There is a new study out of Stanford University that has basically turned the assumption of compulsive shopping disorder (also called compulsive buying disorder and Oniomania) on its head. It was assumed that this was a disorder mainly afflicting women, but the new study throws that assumption out the window with it being a problem for just as many men as women:
Prior to this study, researchers estimated that compulsive buying disorder affected between 2 and 16 percent of the U.S. population and that 90 percent of sufferers were women. Koran launched this study to get a more definitive estimate of how many people were affected by the disorder…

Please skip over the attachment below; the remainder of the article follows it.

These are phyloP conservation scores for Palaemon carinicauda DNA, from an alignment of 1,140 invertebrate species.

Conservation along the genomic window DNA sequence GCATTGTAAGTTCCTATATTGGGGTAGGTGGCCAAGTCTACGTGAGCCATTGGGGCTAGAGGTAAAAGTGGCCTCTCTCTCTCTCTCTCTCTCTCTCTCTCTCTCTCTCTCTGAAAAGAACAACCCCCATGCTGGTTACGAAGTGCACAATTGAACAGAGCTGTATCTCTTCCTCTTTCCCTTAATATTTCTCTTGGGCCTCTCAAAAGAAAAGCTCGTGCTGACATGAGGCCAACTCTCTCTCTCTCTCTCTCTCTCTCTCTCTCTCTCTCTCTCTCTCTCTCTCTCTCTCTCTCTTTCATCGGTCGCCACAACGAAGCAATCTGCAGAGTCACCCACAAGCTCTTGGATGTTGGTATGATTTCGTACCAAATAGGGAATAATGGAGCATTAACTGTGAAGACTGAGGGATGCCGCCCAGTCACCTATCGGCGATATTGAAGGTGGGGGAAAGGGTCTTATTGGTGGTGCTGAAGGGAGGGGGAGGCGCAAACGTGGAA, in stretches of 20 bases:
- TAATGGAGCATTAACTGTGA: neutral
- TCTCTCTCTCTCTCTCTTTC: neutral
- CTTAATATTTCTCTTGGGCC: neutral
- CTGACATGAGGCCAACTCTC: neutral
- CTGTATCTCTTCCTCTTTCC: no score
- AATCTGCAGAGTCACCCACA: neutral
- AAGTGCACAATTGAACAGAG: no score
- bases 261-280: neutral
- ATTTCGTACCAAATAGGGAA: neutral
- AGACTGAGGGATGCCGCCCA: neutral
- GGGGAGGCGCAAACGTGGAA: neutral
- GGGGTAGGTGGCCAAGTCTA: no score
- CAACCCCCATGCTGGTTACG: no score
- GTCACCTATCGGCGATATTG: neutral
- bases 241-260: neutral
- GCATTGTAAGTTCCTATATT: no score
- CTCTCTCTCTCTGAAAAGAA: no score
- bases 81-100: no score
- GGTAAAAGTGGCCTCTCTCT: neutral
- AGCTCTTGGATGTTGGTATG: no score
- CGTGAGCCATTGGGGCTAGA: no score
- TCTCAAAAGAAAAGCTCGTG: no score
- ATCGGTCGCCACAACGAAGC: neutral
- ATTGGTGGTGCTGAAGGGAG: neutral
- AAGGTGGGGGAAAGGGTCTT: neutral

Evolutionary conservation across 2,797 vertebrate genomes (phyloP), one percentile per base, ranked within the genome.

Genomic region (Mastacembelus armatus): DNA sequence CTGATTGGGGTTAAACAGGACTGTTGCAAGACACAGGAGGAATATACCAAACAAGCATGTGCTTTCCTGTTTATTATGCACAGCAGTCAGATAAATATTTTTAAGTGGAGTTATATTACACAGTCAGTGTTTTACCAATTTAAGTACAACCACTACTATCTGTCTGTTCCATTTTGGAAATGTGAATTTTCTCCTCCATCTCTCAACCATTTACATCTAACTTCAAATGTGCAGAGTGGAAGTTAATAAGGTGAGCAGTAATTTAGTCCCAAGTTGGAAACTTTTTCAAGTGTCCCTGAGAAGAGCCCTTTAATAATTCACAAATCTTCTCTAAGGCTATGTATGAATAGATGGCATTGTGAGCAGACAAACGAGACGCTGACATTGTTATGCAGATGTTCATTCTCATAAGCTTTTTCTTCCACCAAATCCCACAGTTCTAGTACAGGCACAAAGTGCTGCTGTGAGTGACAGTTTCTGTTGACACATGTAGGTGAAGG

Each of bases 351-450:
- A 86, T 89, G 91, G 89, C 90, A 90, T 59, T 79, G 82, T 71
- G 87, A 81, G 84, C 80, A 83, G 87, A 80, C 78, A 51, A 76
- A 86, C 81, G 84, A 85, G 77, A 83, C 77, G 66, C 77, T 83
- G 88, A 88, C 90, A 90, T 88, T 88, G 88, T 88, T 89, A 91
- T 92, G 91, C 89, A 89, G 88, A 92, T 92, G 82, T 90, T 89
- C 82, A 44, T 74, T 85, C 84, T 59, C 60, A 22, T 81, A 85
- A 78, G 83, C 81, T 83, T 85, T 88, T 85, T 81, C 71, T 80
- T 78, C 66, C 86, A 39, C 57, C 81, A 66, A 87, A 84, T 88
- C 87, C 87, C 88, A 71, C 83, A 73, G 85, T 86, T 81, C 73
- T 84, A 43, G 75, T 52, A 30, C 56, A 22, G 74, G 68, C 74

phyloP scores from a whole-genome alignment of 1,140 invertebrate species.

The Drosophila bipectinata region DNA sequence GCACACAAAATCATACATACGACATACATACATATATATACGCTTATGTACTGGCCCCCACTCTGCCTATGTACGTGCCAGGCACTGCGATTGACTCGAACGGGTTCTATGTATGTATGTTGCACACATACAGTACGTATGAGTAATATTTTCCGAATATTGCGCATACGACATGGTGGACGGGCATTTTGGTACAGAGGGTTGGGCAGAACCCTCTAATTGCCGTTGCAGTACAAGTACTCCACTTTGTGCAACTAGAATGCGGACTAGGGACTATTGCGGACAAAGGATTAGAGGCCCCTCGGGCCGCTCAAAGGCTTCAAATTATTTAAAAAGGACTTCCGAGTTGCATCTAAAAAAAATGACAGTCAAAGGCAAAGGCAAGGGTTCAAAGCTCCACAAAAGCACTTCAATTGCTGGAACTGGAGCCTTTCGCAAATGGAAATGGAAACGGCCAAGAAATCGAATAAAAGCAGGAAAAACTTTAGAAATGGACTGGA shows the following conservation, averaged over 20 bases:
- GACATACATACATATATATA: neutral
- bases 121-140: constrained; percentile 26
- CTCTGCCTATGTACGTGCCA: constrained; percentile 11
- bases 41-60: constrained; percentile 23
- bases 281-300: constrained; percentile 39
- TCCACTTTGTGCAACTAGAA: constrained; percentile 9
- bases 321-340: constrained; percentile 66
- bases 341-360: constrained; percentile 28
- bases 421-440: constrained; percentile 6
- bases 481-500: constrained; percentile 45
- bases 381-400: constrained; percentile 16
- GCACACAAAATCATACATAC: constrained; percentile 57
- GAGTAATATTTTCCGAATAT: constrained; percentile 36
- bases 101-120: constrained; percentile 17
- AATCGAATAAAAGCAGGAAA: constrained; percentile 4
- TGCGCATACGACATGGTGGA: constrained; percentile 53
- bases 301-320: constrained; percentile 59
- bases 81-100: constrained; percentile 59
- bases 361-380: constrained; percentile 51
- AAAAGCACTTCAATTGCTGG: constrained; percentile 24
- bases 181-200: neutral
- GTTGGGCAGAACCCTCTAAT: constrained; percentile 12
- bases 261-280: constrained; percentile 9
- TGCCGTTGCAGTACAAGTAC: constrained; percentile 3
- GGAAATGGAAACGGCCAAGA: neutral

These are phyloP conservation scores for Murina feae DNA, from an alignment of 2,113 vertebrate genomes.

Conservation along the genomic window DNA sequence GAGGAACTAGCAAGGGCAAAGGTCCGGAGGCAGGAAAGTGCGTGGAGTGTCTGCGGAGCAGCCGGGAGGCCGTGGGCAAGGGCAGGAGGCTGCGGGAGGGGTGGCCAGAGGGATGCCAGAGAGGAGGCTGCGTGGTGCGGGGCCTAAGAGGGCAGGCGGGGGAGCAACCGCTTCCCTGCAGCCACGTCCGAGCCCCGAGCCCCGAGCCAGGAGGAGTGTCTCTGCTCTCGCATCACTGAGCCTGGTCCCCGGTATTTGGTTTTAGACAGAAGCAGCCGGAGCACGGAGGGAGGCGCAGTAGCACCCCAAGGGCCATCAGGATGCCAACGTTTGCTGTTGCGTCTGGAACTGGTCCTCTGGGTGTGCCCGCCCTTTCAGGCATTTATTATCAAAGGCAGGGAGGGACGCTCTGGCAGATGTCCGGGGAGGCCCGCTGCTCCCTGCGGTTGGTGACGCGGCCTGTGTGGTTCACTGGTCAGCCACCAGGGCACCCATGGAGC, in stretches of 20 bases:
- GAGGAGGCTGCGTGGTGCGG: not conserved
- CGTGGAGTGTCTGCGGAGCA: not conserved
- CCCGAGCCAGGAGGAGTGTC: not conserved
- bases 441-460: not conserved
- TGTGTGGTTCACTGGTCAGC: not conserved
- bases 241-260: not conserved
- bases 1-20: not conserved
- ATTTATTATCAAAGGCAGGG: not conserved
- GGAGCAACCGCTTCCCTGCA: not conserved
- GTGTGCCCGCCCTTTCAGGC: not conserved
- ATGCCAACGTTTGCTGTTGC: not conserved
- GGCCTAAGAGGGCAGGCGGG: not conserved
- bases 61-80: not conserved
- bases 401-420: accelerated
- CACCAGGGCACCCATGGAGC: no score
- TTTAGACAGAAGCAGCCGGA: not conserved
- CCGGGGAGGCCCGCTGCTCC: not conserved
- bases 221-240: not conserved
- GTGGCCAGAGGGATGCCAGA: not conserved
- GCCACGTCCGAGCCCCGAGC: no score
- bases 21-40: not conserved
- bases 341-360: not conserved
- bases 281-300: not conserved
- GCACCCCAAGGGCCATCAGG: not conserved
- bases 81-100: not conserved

The researchers found that 6 percent of women and 5.5 percent of men had symptoms consistent with compulsive buying disorder. The gender-adjusted prevalence rate was 5.8 percent.
Koran said the fact that men and women have similar rates of compulsive shopping tendencies was surprising. “The difference that we observed between the prevalence in women and men is quite small and contrasts with the marked difference reported in clinical trials, in which women constituted 80 to 95 percent of the participants,” the authors noted.
Some of the other findings from the study: